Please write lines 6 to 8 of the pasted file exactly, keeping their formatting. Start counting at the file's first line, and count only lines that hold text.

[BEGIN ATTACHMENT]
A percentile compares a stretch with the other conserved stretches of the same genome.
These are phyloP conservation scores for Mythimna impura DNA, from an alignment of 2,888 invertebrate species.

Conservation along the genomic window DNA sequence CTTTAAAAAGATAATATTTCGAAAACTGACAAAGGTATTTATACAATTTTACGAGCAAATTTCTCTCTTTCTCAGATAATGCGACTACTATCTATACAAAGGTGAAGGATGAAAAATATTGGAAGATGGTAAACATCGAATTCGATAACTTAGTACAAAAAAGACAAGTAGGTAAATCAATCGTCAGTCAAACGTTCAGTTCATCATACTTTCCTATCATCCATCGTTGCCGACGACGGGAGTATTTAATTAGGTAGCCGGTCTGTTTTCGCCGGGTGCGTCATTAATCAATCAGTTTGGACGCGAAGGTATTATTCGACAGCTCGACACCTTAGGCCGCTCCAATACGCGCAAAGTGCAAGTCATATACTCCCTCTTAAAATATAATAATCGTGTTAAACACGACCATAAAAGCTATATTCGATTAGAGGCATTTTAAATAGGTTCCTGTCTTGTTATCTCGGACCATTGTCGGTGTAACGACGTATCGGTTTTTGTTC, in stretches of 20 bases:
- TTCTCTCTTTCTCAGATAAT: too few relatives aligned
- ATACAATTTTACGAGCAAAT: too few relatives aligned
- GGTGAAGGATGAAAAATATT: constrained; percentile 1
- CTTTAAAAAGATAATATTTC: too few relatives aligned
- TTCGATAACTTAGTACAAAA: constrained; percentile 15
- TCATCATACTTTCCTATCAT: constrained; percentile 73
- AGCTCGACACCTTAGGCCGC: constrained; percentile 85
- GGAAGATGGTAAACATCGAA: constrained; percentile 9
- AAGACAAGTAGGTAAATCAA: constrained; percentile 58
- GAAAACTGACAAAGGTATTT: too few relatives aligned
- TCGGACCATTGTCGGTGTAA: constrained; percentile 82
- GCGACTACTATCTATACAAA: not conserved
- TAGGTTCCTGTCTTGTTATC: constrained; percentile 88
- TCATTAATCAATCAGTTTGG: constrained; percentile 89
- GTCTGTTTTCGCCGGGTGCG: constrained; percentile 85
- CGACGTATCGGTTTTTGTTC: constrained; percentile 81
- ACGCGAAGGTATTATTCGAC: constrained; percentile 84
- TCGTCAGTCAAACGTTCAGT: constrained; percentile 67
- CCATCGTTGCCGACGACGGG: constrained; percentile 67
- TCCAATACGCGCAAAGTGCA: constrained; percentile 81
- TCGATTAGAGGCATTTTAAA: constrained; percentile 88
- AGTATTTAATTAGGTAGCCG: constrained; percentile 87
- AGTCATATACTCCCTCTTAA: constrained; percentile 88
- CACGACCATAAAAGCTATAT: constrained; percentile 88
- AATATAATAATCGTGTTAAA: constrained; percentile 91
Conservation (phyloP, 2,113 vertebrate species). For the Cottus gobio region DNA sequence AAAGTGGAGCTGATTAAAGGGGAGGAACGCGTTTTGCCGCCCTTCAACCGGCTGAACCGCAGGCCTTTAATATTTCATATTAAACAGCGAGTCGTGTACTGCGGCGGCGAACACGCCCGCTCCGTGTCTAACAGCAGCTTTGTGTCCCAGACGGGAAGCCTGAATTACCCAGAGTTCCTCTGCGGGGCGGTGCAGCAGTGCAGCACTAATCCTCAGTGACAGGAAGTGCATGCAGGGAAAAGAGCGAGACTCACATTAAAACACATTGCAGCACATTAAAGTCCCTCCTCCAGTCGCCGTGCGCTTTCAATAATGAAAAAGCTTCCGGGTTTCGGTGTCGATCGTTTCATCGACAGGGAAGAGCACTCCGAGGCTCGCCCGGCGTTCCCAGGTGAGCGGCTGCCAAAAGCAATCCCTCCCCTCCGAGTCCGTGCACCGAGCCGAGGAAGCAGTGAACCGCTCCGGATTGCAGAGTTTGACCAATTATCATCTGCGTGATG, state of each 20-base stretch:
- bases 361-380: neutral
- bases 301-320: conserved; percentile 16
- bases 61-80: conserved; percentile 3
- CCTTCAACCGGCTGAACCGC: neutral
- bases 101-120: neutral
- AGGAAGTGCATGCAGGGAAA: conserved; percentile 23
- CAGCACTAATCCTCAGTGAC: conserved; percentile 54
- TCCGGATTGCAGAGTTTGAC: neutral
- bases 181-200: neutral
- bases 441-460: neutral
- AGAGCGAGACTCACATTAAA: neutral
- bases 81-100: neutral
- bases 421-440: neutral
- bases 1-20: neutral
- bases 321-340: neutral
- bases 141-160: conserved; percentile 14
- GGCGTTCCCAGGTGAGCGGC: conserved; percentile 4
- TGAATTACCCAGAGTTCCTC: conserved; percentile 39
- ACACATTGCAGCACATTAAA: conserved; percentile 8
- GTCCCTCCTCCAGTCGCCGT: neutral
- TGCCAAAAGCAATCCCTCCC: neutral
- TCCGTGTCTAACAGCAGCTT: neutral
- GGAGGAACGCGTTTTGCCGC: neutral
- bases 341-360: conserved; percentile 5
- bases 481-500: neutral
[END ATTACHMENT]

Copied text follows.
- GGTGAAGGATGAAAAATATT: constrained; percentile 1
- CTTTAAAAAGATAATATTTC: too few relatives aligned
- TTCGATAACTTAGTACAAAA: constrained; percentile 15